• Grunenwald et al. (U.S. 20100120098) disclose methods for using a transposase and a transposon end for generating extensive fragmentation and 5′-tagging of double-stranded target DNA in vitro. The method is based on the use of a DNA polymerase for generating 5′- and 3′-tagged single-stranded DNA fragments after fragmentation without performing a PCR amplification reaction. The authors disclose tagged transposon ends, but the actual transposon end sequence of the used transposons corresponds to native Tn5 transposon sequence. The tag domain combined with the native transposon end can comprise a sequence or structure of a cleavage site, in which case the method comprises a step of incubating the tagged DNA fragments obtained from fragmentation step with a cleavage enzyme. Grunenwald et al describes having the cleavage site in a tag sequence that is attached to the 5′-end of the transposon sequence, not in the transposon sequence itself.
  • In U.S. Pat. No. 7,172,882 (Savilahti et al.), a transposon containing at least partly within its transposon ends a modification with translation stop codons in three reading frames is disclosed. The modified transposon was used for producing deletion derivatives of polypeptides. Further, Laurent et al. (J. Virology, vol. 74, No. 6, 2000, pp. 2760-2769) disclose that a Notl restriction site can be engineered close to the transposon end and in this way new restriction sites can be introduced into target DNA through transposition.
  • What is still needed in the art are methods which facilitate the downstream handling of the fragmented DNA obtained from the transposition step, since the transposition products having complementary transposon end sequences at both ends form intramolecular loop structures when denatured to single stranded DNA, shown schematically in FIG. 1. This is particularly a problem, when the fragmented DNA is subjected to PCR amplification.
  • In one embodiment, the present invention provides an in vitro method for generating a DNA library shown schematically in FIG. 2 where the DNA sequences of the fragments from the transposition reaction are, e.g.,
  • SEQ ID NO: 2 .......Insert from Target DNA.......gap SEQ ID NO: 1
    SEQ ID NO: 3 gap.................................................. SEQ ID NO: 12
    • and showing the product after gap-filling by a DNA polymerase. The method comprises the steps of:
  • a) initiating a transposition reaction in the presence of a transposon end, transposase enzyme, and in the presence of target DNA, wherein the transposon end comprises a transposon end sequence which is recognizable by a transposase, the transposon end sequence comprising a modified position or modified positions, wherein the modified position or positions introduce(s) a cleavage site into the transposon end sequence, and wherein the transposition reaction results in fragmentation of the target DNA and incorporation of the transposon end into the 5′ ends of the fragmented target DNA; and
  • b) incubating the fragmented target DNA with an enzyme specific to the cleavage site so that the transposon ends incorporated to the fragmented target DNA are cleaved at the cleavage site.
  • In one embodiment, the method further comprises c) performing an amplification reaction using a first and second oligonucletide primer complementary to the part of the transposon end retained in the 5″ ends of the fragmented target DNA, wherein the first and second primer may comprise 5′ adaptor tails.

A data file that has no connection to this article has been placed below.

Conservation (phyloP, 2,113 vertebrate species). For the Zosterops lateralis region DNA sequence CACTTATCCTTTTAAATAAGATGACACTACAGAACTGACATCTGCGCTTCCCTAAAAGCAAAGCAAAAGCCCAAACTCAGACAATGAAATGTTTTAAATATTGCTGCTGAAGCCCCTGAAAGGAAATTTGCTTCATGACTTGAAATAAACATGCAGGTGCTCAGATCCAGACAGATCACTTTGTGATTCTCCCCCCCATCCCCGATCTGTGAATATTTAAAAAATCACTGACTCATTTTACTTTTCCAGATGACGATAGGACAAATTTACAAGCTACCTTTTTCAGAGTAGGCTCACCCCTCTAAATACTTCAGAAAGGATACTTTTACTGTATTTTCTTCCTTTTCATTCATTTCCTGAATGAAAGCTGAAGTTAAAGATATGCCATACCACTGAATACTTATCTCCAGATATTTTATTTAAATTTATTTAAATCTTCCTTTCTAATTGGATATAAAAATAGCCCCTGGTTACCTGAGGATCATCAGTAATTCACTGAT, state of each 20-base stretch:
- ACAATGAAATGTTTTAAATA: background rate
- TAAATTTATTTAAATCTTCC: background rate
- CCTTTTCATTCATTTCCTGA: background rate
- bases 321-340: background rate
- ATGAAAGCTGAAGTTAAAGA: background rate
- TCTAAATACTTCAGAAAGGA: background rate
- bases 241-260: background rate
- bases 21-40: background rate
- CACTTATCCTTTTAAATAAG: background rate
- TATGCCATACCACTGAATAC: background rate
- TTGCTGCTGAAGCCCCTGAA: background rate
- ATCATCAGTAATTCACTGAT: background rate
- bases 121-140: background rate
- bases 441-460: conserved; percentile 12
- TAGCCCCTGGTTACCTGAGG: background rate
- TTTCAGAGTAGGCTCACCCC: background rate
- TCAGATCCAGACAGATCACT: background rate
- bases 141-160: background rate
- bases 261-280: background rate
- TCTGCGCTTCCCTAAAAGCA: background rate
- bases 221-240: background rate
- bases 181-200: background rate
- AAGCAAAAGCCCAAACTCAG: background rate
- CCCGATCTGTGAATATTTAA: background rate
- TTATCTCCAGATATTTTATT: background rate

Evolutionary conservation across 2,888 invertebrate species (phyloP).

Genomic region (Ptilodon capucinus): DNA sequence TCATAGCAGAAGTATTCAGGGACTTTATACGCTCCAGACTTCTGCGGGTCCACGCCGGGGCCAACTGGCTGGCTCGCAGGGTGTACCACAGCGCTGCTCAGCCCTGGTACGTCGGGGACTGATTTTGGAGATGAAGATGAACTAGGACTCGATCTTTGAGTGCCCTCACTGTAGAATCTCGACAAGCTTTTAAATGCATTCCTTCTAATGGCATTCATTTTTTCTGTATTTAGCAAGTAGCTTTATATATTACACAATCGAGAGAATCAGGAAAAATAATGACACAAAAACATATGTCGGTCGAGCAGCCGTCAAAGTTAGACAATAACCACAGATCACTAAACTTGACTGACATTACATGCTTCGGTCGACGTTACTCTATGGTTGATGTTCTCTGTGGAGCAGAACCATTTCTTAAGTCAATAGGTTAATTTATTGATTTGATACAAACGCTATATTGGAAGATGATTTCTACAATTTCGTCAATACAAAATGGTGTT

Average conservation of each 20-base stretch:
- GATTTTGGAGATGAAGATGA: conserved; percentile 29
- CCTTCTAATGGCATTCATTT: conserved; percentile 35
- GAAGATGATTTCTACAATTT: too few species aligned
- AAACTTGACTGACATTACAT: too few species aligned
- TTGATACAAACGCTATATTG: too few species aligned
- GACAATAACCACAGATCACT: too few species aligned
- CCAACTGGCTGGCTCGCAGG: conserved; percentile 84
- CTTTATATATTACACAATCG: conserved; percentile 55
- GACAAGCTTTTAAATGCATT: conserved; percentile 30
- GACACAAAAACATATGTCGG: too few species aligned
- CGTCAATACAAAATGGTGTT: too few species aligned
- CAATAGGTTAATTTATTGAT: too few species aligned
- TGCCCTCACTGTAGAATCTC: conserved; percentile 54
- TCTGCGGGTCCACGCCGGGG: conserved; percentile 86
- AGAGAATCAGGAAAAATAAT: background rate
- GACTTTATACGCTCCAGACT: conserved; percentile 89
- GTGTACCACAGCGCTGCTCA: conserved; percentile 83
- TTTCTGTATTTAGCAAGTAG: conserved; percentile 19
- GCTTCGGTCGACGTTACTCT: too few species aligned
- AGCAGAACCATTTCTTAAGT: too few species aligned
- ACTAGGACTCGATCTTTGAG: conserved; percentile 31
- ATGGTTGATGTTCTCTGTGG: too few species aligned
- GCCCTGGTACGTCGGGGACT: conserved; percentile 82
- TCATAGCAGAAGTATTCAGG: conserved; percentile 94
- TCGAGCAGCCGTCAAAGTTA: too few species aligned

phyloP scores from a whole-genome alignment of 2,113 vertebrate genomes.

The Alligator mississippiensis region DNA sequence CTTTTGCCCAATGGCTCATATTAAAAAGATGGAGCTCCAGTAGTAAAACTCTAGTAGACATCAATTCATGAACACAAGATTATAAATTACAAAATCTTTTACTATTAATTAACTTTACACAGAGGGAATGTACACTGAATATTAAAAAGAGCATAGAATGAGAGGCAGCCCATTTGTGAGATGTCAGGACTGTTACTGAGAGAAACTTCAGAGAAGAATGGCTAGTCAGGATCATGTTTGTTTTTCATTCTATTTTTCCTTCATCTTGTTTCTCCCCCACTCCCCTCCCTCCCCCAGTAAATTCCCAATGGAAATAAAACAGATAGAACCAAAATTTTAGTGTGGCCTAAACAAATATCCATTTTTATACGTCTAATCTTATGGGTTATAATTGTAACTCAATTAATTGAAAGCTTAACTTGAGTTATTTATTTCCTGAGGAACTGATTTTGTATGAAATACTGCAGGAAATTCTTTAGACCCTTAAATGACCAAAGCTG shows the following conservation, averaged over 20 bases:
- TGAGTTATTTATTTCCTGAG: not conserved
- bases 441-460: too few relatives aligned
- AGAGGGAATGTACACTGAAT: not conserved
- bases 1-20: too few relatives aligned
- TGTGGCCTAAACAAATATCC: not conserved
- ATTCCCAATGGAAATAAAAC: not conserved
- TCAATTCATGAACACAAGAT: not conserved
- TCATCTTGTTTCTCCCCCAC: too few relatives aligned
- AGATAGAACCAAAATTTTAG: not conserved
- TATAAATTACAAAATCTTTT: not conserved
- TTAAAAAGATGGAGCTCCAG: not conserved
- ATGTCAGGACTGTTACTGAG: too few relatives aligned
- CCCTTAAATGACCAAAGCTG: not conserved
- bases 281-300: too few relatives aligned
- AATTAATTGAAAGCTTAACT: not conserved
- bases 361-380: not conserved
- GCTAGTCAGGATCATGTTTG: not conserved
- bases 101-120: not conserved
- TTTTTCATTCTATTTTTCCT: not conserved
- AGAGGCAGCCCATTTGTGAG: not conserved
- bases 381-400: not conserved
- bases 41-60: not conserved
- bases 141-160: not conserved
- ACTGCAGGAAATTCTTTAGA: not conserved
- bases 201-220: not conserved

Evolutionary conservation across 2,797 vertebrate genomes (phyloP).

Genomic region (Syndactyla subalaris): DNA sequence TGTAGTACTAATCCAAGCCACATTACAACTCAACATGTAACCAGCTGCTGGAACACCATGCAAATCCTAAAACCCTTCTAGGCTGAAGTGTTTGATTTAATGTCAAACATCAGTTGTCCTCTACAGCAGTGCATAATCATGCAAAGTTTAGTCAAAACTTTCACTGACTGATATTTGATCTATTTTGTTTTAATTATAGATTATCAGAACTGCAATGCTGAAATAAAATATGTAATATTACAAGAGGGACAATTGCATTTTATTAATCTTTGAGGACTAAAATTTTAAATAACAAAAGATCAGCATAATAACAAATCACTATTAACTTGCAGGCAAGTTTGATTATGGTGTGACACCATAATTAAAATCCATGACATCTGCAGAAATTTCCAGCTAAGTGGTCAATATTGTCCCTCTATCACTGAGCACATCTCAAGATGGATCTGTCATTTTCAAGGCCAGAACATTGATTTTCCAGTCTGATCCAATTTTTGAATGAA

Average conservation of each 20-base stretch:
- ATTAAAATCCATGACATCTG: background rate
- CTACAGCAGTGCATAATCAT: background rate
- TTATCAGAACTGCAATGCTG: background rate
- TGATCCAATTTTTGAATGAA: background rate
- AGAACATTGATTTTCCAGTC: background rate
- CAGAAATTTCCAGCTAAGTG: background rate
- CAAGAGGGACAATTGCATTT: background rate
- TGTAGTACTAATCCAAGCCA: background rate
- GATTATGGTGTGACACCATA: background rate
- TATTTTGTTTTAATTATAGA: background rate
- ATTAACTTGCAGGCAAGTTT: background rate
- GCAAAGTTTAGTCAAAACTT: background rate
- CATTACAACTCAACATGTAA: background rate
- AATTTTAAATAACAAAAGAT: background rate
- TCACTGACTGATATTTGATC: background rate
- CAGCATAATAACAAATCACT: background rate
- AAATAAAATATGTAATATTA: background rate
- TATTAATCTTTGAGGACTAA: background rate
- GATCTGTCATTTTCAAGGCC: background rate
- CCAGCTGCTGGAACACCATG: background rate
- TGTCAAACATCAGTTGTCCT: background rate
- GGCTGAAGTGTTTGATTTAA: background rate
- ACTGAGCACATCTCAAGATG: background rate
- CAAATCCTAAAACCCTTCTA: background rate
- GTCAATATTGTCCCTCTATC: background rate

• In one embodiment, a modified transposon nucleic acid consisting of transposon end sequence and an engineered cleaveage site located within the transposon end sequence is provided. In one embodiment, the cleavage site is within 25 base pairs 5′ direction from the 3′ joining end. In one embodiment, the cleavage site is within not within 25 base pairs 5′ direction from the 3′ joining end. In one embodiment, a modified transposon nucleic acid consisting of transposon end sequence and an engineered cleaveage site located 15-25 base pairs 5′ direction from the 3′ joining end of the transposon end is provided.
  • BRIEF DESCRIPTION OF THE DRAWINGS
  • The patent or application file contains at least one drawing executed in color. A Petition under 37 C.F.R. §1.84 requesting acceptance of the color drawing is being filed separately. Copies of this patent or patent application publication with color drawing(s) will be provided by the Office upon request and payment of the necessary fee.
  • FIG. 1 shows fragmented transposition products forming intramolecular loop structures when denatured to single stranded DNA.
  • FIG. 2 shows a transposition reaction on target DNA.
  • FIG. 3 shows four primer adaptor addition PCR where amplicons that have different adaptor structures (A and B) at each end will not be complementary, allowing the shorter primers to anneal with greater efficiency and enriching this sequence during amplification.
  • FIGS. 4A-D show denaturing PAGE gel analysis of lambda DNA fragmentation using uracil containing transposon-transposase complex.
  • FIG. 5A-E show transposon ends truncation using uracyl DNA glycosylase (UDG) and EndoIV treatment.
  • FIG. 6A-D show denaturing PAGE gel analysis of lambda DNA fragmentation using m5C containing transposon-transposase complex.
  • FIG. 7A-D show denaturing PAGE gel analysis of lambda DNA fragmentation using RNA/DNA hybrid regions containing transposon-transposase complex.
  • The term “transposon”, as used herein, refers to a nucleic acid segment, which is recognized by a transposase or an integrase enzyme and which is an essential component of a functional nucleic acid-protein complex (i.e. a transpososome) capable of transposition. In one embodiment, a minimal nucleic acid-protein complex capable of transposition in a Mu transposition system comprises four MuA transposase protein molecules and a pair of Mu end sequences that are able to interact with MuA.